Honduran interim leader Roberto Micheletti says he is willing to talk to deposed president Manuel Zelaya, barricaded in the Brazilian embassy.
But Mr Micheletti said Mr Zelaya must first accept presidential elections scheduled for November.
Troops have surrounded the embassy in the capital Tegucigalpa, where Mr Zelaya appeared after his surprise return to Honduras on Monday.
Interim officials have cut off lights, water and telephones to the building.
Brazil has warned Honduran security forces not to enter the embassy and is seeking an urgent meeting of the UN Security Council to address the crisis.
Mr Micheletti has said there are no plans to use force.
He has urged Brazilian officials to either grant Mr Zelaya political asylum or hand him over to Honduran authorities.
A curfew in the capital has been extended until the morning.
Mr Micheletti said he was ready to hold talks with Mr Zelaya, but he attached conditions.
I am ready to talk with Mr Zelaya, as long as he explicitly recognises the presidential elections, Mr Micheletti said in a statement read by interim foreign minister Carlos Lopez.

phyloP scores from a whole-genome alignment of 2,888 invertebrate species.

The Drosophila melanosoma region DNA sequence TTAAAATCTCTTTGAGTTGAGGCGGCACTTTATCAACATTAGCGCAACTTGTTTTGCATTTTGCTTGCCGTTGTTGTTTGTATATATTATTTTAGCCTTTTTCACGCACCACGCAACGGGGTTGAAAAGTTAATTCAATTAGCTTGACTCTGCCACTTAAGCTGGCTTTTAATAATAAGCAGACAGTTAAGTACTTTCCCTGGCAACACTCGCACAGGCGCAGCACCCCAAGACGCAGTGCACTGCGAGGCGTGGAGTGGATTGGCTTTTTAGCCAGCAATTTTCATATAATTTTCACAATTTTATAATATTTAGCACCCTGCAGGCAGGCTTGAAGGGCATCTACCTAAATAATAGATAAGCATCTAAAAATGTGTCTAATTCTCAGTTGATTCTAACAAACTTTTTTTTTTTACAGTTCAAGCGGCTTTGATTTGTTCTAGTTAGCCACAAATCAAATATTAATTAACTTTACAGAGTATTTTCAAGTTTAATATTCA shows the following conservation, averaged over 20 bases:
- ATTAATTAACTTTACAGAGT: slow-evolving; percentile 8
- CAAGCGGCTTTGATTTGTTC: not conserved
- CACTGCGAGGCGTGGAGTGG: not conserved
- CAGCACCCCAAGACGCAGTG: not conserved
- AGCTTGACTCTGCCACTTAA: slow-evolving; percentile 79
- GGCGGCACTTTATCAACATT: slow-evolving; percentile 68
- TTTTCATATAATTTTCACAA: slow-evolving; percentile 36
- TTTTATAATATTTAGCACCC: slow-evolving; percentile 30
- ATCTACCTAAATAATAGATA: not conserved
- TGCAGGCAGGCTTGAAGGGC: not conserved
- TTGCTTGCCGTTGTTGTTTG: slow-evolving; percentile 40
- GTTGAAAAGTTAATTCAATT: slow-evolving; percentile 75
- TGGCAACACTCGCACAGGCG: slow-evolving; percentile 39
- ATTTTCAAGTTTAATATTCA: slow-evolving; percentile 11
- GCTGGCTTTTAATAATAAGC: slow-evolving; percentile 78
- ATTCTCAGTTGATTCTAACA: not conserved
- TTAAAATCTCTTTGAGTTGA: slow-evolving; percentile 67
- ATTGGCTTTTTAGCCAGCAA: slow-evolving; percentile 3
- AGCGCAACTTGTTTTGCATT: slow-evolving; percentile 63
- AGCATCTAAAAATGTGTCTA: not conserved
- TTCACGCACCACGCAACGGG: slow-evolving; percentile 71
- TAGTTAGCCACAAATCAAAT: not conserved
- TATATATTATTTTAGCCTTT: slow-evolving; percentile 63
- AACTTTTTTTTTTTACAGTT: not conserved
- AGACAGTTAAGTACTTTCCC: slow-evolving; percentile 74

Speaking to BBC Mundo, Mr Micheletti said the way to resolve the crisis is to go to elections on 29 November, choose a new president and... hand over power on 27 January as mandated by the constitution.
Mr Zelaya arrived in Tegulcigalpa nearly three months after being forced out of the country at gunpoint.
The political crisis erupted after Mr Zelaya tried to hold a non-binding public consultation to ask people whether they supported moves to change the constitution.
His opponents said the move was unconstitutional.
The US, Brazil and other governments have joined Mr Zelaya in calling for a negotiated settlement to the crisis.
Early on Tuesday soldiers used truncheons, tear gas and rubber bullets to disperse thousands of Mr Zelaya's supporters who had defied a curfew.
Some 70 supporters of Mr Zelaya are reported to be inside the embassy.
The lights, water and telephones were cut off on Monday and the only contact is by mobile phone, Brazilian media say. A generator is being used to provide electricity.
In a letter to members of the UN Security Council on Tuesday, Brazil said it is concerned ”with the safety of President Zelaya and with the security and the physical integrity of the (Brazilian) embassy premises and personnel.
The interim administration insists no coup has taken place in Honduras - but rather a constitutional succession” ordered by the courts and approved by Congress.
Costa Rican President Oscar Arias has mediated in peace talks between the two parties, but negotiations have so far failed. (BBC)